Then Blizzard sustained engagement with robust sale of content for both Modern and Classic WoW, and exited the year with an active community, more than twice the size of its Q2 ending level. That strong cadence of content will continue in 2020 with a great series of in-game releases for Classic and a strong Shadowland expansion coming from Modern WoW in the second half of the year. Shadowlands will have new reasons to explore new ways to customize characters and our revamped leveling systems of on-board of new players.

In Hearthstone, the competitive environment remains intense. But we did see sustained improvement engagement signed their lease of Descent of Dragons expansion and the new Battlegrounds auto-battler mode in Q4. Q4 net bookings were lower year-over-year, but grew sequentially and the Hearthstone team continues to be very quickly. They launched new games store in December, and released a number of new content engagement model enhancements in 2020. Q4 also saw the launch of Overwatch on Nintendo Switch further expanding the community that has now surpassed 50 million of players since the 2016 launch.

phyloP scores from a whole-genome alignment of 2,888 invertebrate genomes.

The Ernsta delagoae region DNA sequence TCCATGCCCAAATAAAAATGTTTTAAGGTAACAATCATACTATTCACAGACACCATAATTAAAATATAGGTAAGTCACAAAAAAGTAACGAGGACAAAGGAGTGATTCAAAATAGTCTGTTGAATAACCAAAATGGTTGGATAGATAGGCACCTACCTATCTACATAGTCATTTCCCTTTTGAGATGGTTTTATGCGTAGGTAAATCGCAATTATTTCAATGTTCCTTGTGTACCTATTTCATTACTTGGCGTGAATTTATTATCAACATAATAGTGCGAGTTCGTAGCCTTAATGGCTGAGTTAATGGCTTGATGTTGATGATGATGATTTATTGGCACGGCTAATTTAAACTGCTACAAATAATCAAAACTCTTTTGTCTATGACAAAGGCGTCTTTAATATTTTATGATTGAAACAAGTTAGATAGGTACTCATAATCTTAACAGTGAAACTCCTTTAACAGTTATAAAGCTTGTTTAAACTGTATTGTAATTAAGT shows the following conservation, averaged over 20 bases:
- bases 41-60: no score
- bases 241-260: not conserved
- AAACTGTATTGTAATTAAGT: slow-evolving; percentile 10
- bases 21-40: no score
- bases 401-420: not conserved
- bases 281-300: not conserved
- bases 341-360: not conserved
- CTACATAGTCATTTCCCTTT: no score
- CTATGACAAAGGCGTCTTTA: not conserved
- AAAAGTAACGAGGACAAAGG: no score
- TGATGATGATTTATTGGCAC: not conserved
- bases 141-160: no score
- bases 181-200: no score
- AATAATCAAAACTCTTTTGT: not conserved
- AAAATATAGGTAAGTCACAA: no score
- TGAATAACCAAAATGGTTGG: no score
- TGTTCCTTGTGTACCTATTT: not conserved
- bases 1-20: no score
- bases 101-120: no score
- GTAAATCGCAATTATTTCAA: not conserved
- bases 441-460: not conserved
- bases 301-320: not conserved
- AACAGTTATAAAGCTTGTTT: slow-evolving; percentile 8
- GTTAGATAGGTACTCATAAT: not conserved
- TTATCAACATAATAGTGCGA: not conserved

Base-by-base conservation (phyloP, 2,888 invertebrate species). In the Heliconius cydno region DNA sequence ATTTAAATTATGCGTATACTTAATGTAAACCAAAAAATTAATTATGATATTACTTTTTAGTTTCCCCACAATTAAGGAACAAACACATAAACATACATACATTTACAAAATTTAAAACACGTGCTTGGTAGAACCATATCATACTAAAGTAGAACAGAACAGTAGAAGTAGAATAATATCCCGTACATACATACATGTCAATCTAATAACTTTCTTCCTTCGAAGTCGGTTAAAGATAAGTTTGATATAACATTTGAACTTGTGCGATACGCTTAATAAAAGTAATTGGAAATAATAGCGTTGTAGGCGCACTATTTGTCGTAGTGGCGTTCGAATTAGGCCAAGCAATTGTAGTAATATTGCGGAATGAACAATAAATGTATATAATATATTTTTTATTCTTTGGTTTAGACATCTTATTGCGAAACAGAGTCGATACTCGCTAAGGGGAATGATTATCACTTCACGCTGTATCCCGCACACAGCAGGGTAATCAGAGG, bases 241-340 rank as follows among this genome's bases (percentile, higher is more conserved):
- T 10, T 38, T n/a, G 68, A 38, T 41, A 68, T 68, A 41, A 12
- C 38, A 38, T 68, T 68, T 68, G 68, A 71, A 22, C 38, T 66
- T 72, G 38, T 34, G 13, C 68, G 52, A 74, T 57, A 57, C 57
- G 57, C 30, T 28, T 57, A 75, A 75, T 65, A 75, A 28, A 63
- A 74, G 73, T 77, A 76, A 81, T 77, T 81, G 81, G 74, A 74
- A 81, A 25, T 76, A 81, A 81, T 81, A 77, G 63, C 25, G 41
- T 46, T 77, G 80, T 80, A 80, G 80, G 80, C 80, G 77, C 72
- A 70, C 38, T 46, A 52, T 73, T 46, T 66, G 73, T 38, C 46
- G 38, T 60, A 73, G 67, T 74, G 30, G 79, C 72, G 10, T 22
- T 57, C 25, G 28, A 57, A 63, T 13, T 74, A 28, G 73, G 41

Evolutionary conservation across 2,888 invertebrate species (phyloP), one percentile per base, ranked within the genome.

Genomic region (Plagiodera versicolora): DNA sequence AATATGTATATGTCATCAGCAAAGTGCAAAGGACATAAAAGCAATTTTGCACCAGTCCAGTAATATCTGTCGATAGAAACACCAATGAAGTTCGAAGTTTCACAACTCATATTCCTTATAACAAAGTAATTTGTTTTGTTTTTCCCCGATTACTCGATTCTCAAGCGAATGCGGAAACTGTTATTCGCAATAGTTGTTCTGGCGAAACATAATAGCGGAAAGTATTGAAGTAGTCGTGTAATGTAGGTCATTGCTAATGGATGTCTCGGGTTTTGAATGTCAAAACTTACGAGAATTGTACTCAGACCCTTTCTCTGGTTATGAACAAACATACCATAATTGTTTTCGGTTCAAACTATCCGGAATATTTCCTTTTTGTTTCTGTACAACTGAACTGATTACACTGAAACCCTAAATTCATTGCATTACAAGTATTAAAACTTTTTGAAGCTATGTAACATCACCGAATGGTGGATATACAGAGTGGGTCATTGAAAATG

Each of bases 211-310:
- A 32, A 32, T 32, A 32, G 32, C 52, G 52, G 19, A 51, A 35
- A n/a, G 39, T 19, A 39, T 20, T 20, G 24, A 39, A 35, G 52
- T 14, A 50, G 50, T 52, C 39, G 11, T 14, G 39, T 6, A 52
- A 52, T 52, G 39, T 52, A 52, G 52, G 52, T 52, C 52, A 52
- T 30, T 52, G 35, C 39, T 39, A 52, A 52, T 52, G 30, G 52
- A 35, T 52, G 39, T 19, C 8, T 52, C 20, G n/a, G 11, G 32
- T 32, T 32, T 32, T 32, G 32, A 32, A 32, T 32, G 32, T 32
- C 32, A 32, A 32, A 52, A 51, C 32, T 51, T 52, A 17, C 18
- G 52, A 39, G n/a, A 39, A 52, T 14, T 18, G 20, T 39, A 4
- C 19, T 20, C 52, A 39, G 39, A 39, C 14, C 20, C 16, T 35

And that has begin the Overwatch League returns to 20 teams from around the world competing in the home stand format for the first time. Blizzard’s teams, as you know, are working on the broadest pipeline in its history, including Overwatch 2 and Diablo 4 of PC and console, and Diablo Immortal, a mobile game, developed in partnership that is continues to make good progress, and will move into the testing phase with its first regional test planned for the middle of the year.

Turning to King. Monthly active users were 249 million, increasing 2 million form the third quarter. On a year-over-year basis, we saw a decline in web and smaller mobile titles, but importantly Candy mobile reach was little changed and benefited from growth in King’s largest title Candy Crush Saga. In the second half of 2019, King introduced new initiatives to grow payer conversion targeting last payers as well as converting new payers into the ecosystem. And these initiatives led to encouraging payer engagement trends in the last two quarters.